Egypt stressed to Hamas that several of the demands raised by the Gaza-based organization were unrealistic.
During the talks in Cairo, Egypt told Hamas that the establishment of an airport, construction of a seaport, and the opening of the Rafah Crossing between the Strip and Egypt would not even be discussed.
An Israeli delegation to the talks is expected to arrive Tuesday in Cairo, but Hamas is unlikely to fold on part of its demands – the terror organization may agree to a temporary truce in hostilities, but Hamas will not concede its military capabilities.
Jerusalem may agree to some of Hamas' other demands, like increasing the nautical range Gazan fishermen may sail from shore. The Kerem Shalom Crossing, which was partially closed during the operation, is expected to reopen fully soon.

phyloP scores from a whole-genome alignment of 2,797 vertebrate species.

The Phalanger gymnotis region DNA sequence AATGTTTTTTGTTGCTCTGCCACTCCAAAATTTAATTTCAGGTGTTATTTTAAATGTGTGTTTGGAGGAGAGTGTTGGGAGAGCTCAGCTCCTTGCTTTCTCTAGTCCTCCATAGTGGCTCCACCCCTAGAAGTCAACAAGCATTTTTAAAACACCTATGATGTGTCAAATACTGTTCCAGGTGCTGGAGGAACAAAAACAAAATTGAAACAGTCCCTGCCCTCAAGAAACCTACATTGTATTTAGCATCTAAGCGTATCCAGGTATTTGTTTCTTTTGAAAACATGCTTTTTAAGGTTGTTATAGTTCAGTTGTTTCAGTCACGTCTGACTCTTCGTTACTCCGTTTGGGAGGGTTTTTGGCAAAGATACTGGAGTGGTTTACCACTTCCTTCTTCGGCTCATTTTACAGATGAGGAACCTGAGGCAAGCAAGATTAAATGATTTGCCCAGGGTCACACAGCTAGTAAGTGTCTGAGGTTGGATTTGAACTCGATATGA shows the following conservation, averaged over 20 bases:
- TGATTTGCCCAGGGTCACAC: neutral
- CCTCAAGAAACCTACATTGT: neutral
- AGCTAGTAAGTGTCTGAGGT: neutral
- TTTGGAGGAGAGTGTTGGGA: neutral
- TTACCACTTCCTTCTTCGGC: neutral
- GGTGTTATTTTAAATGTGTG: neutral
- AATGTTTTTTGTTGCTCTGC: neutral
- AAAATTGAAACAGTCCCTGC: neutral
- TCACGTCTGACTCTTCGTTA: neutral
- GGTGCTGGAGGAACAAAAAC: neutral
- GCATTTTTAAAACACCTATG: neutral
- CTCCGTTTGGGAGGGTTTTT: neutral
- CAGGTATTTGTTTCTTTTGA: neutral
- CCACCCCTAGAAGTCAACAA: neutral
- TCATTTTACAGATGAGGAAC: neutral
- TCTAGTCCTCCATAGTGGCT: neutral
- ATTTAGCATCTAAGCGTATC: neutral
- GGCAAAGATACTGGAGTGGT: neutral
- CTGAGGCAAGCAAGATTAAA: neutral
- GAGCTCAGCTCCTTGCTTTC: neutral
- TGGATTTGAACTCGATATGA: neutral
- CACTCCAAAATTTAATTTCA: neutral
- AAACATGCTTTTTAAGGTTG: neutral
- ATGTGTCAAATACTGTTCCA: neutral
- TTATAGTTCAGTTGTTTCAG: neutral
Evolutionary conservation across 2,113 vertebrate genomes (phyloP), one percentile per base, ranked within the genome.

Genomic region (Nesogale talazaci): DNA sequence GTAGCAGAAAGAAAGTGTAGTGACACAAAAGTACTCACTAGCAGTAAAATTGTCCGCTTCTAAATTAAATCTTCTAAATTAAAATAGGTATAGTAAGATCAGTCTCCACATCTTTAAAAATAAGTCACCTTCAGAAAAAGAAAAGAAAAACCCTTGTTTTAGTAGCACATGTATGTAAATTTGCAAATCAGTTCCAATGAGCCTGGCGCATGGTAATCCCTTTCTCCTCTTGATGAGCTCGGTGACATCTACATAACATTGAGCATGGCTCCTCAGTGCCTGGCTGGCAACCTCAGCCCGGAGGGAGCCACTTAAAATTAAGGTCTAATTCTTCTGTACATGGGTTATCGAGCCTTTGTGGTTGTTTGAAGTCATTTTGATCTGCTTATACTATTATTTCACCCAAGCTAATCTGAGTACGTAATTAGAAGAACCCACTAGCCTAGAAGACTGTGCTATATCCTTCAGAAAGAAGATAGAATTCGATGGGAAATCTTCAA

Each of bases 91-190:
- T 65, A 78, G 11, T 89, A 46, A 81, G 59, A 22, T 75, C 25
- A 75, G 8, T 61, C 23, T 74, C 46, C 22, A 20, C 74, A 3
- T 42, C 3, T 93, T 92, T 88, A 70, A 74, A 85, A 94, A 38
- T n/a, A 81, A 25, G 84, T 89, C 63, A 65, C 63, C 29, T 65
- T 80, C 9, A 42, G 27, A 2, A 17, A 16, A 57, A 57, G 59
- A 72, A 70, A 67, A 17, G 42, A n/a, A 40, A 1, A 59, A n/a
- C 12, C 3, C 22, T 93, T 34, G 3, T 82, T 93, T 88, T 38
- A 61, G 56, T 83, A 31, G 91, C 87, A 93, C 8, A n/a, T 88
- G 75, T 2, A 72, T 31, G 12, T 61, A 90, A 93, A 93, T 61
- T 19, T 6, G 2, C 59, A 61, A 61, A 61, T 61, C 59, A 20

Israel wants supervision of materials and cement that enter the Strip, to assure they are not used for building terror tunnels – but it is unclear whether Hamas will agree. Officials in Jerusalem called for a demilitarization of the Strip in recent weeks, though that remains an unlikely scenario.
Hamas released a statement on Tuesday after the ceasefire: "This campaign continues. We are still buckled down and our hands are on the trigger. This campaign will not be over until the enemy submits to all the rights of our people and its justified demands."
The statement said Hamas "was treating the current stage as a temporary phase. The conduct of the enemy will determine the path of the campaign. Our actions in the coming days depend on the implementation of our aspirations. They cannot be ignored."
Elior Levy and Attila Somfalvi contributed to this report.